51 Squadron as I remember it.                              

 

It all began for me when I arrived at Claro Barracks Ripon November 1965.

 

51 Field Squadron (Airfields) Royal Engineers was a newly formed Squadron Formed to take over The airfield construction Role of RAF 5001Squadron.

 

By the Time I arrived most of the Squadron had formed up and the were just a few of us needed to make up the full compliment.

 

It was at Ripon that I met such Legends as Taff Fisher, Harry Cook and Norman (Fingers) Taylor. Fingers got his unfortunate nickname as the result of an accident with the electric saw in the workshop.

 

I recall Ripon as being Cold and windy and I hated its windswept parades in freezing weather. SSM Keane was King of that Parade ground and he made it his own. By all accounts he was a bit disgruntled because he was a WO1 who should have been in charge of a regiment but was only Squadron Sgt Maj for the Independent 51 Sqn.

 

I left for Singapore with the Main Party and we went from A very cold Newcastle Airport where the temperature was well below Freezing with the roads outside covered in Black Ice and Landed in Singapore To a Temperature of over 100F.

 

The Aircraft was a Britannia with four prop engines. we stopped at Istanbul,Ceylon (Now Shrilanka) and Bahrain. It took us a total of 25 hrs compared to today's flights of 12 to 13 Hours.

 

Our arrival was greeted by all kinds of exotic smells borne on the very slight breeze that did nothing to cool us down. Our shirts and heavy English clothing stuck to our skins. I never forgot those first exciting impressions or the subsequent adventures of the next 2 years or so..

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Over the next few days we slowly adapted to the heat but it was a bit of a struggle. I saw a Chinese man riding a bicycle and I wondered how he could possibly do that in all that heat.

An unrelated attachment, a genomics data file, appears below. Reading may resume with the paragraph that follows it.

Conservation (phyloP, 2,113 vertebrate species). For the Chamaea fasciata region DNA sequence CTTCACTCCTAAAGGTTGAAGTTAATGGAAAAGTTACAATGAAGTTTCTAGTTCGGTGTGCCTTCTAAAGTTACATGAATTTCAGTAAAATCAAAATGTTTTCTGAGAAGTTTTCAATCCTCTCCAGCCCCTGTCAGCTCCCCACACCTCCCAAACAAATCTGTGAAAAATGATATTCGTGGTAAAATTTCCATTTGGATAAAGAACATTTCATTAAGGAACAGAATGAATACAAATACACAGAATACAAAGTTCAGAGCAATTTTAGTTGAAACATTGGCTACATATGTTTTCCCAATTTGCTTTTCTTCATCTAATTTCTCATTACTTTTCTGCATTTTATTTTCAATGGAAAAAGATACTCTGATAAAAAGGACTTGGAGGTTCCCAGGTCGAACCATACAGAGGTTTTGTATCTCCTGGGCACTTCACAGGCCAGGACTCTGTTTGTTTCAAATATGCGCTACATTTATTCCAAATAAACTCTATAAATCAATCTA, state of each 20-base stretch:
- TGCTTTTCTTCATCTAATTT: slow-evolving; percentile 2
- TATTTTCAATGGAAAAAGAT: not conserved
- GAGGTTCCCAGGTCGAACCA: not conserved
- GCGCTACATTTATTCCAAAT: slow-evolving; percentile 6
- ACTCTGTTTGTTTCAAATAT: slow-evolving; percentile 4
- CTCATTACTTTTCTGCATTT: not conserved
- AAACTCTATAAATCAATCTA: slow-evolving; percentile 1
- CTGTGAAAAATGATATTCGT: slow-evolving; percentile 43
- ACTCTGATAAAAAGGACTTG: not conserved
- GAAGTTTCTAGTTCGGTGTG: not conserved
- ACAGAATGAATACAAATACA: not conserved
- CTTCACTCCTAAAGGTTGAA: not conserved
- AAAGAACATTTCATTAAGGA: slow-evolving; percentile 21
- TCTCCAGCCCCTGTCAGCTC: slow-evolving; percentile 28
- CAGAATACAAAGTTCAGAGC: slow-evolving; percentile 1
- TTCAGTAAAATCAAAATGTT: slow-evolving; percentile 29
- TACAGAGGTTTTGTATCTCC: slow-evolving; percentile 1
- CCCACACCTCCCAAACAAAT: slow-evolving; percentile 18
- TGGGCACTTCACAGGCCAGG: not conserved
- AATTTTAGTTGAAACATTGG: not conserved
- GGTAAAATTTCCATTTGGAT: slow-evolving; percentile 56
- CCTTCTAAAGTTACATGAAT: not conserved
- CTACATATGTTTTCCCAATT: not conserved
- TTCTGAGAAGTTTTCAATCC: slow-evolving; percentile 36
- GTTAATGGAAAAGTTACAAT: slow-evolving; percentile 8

Labuan

Within two months some of us were working in even hotter conditions on an Island off Borneo called Labuan.

 

We were in Labuan to lay concrete to accommodate large Fuel Bowsers used for refuelling of RAF Aircraft.

 

While we were there we did lots of other small jobs like pathways and short bits of roadway to make life more comfortable for the Forces on permanent station there.

I loved Labuan and I look back with fondness at the three or four months I spent there.

 

 

China Rock

After Labuan we had a small detachment at a place we called China Rock. China Rock was in fact a small Island off the east cost of Malaya that the RAF and Artillery used as a Bombing and Shelling Range.

 

The Shelling etc was observed and reported by RAF Signals Lads. They did this from a high observation lookout shelter based on the main Malayan shore.

 

The problem was that the sea was eroding the land under the observation post. Our job was to build another post further in land before the old one fell down. We built a stronger and more comfortable observation post that that was a a joy to behold.

 

The perks of this job was a ride in an Helicopter (Belvedere) out to the job where we stayed all week and then returned to Singapore on Fridays  for the weekend. Of course this was too good to last and the Belvedere were taken out of commission due to a habit of Breaking in two on take off (Slight exaggeration but not far from the truth). We got the call on the Thursday and ended up staying there all weekend on emergency rations. From then on it was a two week stint and back and forth via road and sea. The sea journey was done by RAF Gun Boat stationed at RAF Seletar.